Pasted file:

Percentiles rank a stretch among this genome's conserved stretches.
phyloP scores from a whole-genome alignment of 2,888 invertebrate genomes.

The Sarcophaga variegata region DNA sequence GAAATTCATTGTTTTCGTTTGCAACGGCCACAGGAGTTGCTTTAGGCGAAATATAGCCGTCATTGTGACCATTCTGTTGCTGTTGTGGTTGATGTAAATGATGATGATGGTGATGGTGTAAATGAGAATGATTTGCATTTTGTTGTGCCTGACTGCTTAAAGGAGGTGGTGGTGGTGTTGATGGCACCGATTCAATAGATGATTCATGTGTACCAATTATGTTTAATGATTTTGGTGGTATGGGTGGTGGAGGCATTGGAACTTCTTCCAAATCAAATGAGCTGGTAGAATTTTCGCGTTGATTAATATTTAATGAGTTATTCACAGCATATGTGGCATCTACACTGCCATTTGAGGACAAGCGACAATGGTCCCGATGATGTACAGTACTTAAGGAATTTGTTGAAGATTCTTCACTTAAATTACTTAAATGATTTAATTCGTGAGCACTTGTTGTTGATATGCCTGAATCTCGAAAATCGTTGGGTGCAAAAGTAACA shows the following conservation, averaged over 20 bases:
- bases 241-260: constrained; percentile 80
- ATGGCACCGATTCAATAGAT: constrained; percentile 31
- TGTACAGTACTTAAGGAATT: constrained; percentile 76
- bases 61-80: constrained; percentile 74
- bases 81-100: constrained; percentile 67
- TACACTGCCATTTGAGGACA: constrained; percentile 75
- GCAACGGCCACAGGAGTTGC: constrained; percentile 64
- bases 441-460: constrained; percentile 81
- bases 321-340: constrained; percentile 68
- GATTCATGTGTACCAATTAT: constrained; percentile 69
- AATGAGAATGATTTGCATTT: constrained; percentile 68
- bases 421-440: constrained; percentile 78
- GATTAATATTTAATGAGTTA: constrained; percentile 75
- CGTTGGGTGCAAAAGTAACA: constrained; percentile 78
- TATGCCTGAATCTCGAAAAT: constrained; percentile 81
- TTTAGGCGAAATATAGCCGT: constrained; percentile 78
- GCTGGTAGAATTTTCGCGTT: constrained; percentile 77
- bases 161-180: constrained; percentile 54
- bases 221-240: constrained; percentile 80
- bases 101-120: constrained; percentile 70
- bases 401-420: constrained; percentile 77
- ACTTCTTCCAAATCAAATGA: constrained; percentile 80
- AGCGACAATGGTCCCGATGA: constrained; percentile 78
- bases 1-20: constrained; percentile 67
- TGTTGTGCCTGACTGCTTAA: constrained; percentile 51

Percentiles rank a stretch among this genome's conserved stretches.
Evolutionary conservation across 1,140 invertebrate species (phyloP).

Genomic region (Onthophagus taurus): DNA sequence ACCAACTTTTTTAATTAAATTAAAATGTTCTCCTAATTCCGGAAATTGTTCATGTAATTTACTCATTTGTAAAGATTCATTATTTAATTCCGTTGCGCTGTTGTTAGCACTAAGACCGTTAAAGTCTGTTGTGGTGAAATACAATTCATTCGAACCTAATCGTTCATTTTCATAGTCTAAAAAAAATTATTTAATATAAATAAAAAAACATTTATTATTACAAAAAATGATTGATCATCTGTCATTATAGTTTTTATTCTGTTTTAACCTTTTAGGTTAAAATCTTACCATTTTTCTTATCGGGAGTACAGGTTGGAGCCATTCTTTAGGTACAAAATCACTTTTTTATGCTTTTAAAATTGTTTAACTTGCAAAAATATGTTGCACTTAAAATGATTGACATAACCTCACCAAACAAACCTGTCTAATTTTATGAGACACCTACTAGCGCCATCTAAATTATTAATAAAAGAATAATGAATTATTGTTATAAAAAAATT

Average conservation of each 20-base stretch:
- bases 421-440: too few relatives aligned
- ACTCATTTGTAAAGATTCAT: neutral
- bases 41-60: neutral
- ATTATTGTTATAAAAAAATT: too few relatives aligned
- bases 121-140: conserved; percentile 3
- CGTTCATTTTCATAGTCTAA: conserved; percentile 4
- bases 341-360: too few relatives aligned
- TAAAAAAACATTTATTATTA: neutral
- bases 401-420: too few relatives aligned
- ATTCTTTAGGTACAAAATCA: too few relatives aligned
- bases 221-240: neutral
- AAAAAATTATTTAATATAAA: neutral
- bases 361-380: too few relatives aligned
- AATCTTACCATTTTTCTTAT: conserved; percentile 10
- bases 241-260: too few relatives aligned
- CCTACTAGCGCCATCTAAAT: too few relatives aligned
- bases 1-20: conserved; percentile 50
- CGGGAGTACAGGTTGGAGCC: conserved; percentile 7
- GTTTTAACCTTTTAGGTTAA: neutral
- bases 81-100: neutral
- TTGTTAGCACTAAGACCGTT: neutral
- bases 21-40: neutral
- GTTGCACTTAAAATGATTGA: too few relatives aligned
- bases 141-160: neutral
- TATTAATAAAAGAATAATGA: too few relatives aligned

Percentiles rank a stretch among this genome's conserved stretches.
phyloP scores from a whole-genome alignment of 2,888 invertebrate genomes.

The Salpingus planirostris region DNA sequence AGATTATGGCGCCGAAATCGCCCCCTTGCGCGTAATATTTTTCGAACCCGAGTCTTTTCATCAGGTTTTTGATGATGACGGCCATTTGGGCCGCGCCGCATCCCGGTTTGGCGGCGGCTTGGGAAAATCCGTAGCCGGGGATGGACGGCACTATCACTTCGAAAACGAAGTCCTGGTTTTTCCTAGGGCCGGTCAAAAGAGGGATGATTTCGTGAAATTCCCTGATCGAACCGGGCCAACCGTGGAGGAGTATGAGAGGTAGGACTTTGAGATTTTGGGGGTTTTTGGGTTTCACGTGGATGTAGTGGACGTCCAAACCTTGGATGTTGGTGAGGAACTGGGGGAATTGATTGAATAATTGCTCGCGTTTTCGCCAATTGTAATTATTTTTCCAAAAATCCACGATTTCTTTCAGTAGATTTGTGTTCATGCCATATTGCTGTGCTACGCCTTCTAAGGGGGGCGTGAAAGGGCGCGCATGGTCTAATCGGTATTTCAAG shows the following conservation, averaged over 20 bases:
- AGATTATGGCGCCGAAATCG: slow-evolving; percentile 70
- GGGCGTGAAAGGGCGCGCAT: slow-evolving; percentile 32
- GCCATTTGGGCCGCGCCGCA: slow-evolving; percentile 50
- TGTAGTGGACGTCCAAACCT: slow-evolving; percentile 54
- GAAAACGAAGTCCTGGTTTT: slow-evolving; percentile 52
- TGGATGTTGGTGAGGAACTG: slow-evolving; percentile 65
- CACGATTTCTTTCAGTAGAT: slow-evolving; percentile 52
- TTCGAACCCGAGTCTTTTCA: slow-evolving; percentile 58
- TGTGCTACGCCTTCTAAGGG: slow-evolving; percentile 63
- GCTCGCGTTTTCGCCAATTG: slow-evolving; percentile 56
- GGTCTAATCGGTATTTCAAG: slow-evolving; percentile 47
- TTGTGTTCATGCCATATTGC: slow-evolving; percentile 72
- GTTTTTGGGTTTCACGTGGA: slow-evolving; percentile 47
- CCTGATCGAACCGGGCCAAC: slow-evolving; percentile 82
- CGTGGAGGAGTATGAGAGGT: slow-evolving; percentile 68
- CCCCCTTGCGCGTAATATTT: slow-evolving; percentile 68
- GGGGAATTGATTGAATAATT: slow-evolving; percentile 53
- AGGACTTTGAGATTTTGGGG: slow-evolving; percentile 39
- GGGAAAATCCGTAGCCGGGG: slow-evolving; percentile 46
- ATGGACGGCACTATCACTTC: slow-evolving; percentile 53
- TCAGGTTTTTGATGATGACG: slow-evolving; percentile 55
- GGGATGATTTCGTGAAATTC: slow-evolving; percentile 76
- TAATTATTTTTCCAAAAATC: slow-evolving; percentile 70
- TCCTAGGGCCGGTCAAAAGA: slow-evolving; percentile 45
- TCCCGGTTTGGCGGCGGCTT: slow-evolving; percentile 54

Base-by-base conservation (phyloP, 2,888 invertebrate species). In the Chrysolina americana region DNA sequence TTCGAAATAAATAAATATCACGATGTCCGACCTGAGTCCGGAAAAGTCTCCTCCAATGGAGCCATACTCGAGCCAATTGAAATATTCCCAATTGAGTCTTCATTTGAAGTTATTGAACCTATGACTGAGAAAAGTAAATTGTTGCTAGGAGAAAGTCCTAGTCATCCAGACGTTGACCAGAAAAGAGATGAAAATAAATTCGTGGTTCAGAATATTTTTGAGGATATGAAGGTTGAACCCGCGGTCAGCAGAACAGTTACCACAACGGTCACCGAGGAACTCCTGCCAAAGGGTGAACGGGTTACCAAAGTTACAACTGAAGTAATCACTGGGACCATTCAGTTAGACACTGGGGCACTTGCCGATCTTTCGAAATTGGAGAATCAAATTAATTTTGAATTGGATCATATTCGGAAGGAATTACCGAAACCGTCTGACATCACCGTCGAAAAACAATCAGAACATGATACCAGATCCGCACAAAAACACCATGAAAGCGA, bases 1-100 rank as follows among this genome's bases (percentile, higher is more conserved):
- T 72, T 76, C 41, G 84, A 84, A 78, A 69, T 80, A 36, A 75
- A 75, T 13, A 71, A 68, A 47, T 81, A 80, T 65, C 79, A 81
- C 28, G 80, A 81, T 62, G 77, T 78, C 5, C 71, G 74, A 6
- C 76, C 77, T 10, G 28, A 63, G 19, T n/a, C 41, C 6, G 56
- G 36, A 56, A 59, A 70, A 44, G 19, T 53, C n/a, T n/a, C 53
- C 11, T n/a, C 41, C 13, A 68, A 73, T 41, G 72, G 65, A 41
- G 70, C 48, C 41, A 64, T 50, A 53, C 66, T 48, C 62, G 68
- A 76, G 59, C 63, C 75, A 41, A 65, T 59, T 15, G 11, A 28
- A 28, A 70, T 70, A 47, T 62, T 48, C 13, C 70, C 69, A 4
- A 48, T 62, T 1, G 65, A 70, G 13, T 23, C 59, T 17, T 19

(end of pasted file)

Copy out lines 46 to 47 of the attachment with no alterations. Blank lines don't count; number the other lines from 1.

- AATCTTACCATTTTTCTTAT: conserved; percentile 10
- bases 241-260: too few relatives aligned